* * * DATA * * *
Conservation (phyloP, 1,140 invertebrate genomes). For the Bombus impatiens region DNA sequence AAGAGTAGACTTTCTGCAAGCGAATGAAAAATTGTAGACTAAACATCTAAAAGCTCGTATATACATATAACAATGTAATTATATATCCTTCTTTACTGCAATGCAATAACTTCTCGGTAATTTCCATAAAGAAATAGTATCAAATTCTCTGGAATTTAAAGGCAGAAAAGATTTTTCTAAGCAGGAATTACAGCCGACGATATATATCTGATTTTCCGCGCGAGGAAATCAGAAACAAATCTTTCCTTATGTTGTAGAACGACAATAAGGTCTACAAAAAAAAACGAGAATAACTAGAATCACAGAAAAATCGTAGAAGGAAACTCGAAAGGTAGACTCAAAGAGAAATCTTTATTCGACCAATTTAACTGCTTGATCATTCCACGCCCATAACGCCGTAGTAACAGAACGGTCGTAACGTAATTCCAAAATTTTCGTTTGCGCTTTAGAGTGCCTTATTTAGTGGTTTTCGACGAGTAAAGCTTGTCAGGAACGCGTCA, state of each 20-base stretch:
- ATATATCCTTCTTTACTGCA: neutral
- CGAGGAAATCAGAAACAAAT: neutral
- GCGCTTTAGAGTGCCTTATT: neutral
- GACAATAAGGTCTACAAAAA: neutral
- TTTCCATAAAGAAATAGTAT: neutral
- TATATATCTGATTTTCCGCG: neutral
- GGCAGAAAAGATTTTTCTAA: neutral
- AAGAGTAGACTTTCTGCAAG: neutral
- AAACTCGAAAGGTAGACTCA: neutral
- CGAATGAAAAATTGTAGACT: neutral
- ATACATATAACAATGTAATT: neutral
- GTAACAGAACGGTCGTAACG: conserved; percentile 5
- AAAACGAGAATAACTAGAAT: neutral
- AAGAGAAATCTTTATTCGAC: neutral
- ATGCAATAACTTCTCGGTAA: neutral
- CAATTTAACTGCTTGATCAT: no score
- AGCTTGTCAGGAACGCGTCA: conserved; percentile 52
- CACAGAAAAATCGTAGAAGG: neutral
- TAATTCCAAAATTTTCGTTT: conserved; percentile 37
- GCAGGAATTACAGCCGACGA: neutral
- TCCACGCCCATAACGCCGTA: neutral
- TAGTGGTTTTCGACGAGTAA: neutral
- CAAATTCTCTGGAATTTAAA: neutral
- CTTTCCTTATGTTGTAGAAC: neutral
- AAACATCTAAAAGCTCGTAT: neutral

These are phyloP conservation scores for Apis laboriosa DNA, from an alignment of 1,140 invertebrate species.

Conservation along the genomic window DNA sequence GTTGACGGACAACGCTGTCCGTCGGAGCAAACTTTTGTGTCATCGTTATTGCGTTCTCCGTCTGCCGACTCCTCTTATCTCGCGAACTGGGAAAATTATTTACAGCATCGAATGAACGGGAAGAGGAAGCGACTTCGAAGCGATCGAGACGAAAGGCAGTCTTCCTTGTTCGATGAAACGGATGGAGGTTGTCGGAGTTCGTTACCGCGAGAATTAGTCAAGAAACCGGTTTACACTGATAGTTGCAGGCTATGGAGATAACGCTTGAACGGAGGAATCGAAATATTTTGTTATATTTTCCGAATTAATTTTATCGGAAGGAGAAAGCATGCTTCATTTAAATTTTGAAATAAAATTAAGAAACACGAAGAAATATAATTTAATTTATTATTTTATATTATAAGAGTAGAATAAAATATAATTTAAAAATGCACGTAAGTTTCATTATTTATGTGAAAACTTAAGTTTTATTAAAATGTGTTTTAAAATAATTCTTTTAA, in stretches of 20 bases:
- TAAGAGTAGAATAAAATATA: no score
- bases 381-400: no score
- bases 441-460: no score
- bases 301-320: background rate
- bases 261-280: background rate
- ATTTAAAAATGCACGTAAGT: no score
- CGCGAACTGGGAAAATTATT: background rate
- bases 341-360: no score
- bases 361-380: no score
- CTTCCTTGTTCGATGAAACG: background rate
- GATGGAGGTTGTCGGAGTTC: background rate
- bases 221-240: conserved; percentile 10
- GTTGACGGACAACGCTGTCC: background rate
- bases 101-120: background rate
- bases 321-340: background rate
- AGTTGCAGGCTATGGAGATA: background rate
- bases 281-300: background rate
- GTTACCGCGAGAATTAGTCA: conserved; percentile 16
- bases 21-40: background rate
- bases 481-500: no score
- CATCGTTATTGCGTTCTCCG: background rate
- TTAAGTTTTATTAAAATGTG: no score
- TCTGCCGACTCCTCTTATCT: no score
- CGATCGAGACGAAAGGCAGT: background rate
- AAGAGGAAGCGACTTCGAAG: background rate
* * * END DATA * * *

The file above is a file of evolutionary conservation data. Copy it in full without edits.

Conservation (phyloP, 1,140 invertebrate genomes). For the Bombus impatiens region DNA sequence AAGAGTAGACTTTCTGCAAGCGAATGAAAAATTGTAGACTAAACATCTAAAAGCTCGTATATACATATAACAATGTAATTATATATCCTTCTTTACTGCAATGCAATAACTTCTCGGTAATTTCCATAAAGAAATAGTATCAAATTCTCTGGAATTTAAAGGCAGAAAAGATTTTTCTAAGCAGGAATTACAGCCGACGATATATATCTGATTTTCCGCGCGAGGAAATCAGAAACAAATCTTTCCTTATGTTGTAGAACGACAATAAGGTCTACAAAAAAAAACGAGAATAACTAGAATCACAGAAAAATCGTAGAAGGAAACTCGAAAGGTAGACTCAAAGAGAAATCTTTATTCGACCAATTTAACTGCTTGATCATTCCACGCCCATAACGCCGTAGTAACAGAACGGTCGTAACGTAATTCCAAAATTTTCGTTTGCGCTTTAGAGTGCCTTATTTAGTGGTTTTCGACGAGTAAAGCTTGTCAGGAACGCGTCA, state of each 20-base stretch:
- ATATATCCTTCTTTACTGCA: neutral
- CGAGGAAATCAGAAACAAAT: neutral
- GCGCTTTAGAGTGCCTTATT: neutral
- GACAATAAGGTCTACAAAAA: neutral
- TTTCCATAAAGAAATAGTAT: neutral
- TATATATCTGATTTTCCGCG: neutral
- GGCAGAAAAGATTTTTCTAA: neutral
- AAGAGTAGACTTTCTGCAAG: neutral
- AAACTCGAAAGGTAGACTCA: neutral
- CGAATGAAAAATTGTAGACT: neutral
- ATACATATAACAATGTAATT: neutral
- GTAACAGAACGGTCGTAACG: conserved; percentile 5
- AAAACGAGAATAACTAGAAT: neutral
- AAGAGAAATCTTTATTCGAC: neutral
- ATGCAATAACTTCTCGGTAA: neutral
- CAATTTAACTGCTTGATCAT: no score
- AGCTTGTCAGGAACGCGTCA: conserved; percentile 52
- CACAGAAAAATCGTAGAAGG: neutral
- TAATTCCAAAATTTTCGTTT: conserved; percentile 37
- GCAGGAATTACAGCCGACGA: neutral
- TCCACGCCCATAACGCCGTA: neutral
- TAGTGGTTTTCGACGAGTAA: neutral
- CAAATTCTCTGGAATTTAAA: neutral
- CTTTCCTTATGTTGTAGAAC: neutral
- AAACATCTAAAAGCTCGTAT: neutral

These are phyloP conservation scores for Apis laboriosa DNA, from an alignment of 1,140 invertebrate species.

Conservation along the genomic window DNA sequence GTTGACGGACAACGCTGTCCGTCGGAGCAAACTTTTGTGTCATCGTTATTGCGTTCTCCGTCTGCCGACTCCTCTTATCTCGCGAACTGGGAAAATTATTTACAGCATCGAATGAACGGGAAGAGGAAGCGACTTCGAAGCGATCGAGACGAAAGGCAGTCTTCCTTGTTCGATGAAACGGATGGAGGTTGTCGGAGTTCGTTACCGCGAGAATTAGTCAAGAAACCGGTTTACACTGATAGTTGCAGGCTATGGAGATAACGCTTGAACGGAGGAATCGAAATATTTTGTTATATTTTCCGAATTAATTTTATCGGAAGGAGAAAGCATGCTTCATTTAAATTTTGAAATAAAATTAAGAAACACGAAGAAATATAATTTAATTTATTATTTTATATTATAAGAGTAGAATAAAATATAATTTAAAAATGCACGTAAGTTTCATTATTTATGTGAAAACTTAAGTTTTATTAAAATGTGTTTTAAAATAATTCTTTTAA, in stretches of 20 bases:
- TAAGAGTAGAATAAAATATA: no score
- bases 381-400: no score
- bases 441-460: no score
- bases 301-320: background rate
- bases 261-280: background rate
- ATTTAAAAATGCACGTAAGT: no score
- CGCGAACTGGGAAAATTATT: background rate
- bases 341-360: no score
- bases 361-380: no score
- CTTCCTTGTTCGATGAAACG: background rate
- GATGGAGGTTGTCGGAGTTC: background rate
- bases 221-240: conserved; percentile 10
- GTTGACGGACAACGCTGTCC: background rate
- bases 101-120: background rate
- bases 321-340: background rate
- AGTTGCAGGCTATGGAGATA: background rate
- bases 281-300: background rate
- GTTACCGCGAGAATTAGTCA: conserved; percentile 16
- bases 21-40: background rate
- bases 481-500: no score
- CATCGTTATTGCGTTCTCCG: background rate
- TTAAGTTTTATTAAAATGTG: no score
- TCTGCCGACTCCTCTTATCT: no score
- CGATCGAGACGAAAGGCAGT: background rate
- AAGAGGAAGCGACTTCGAAG: background rate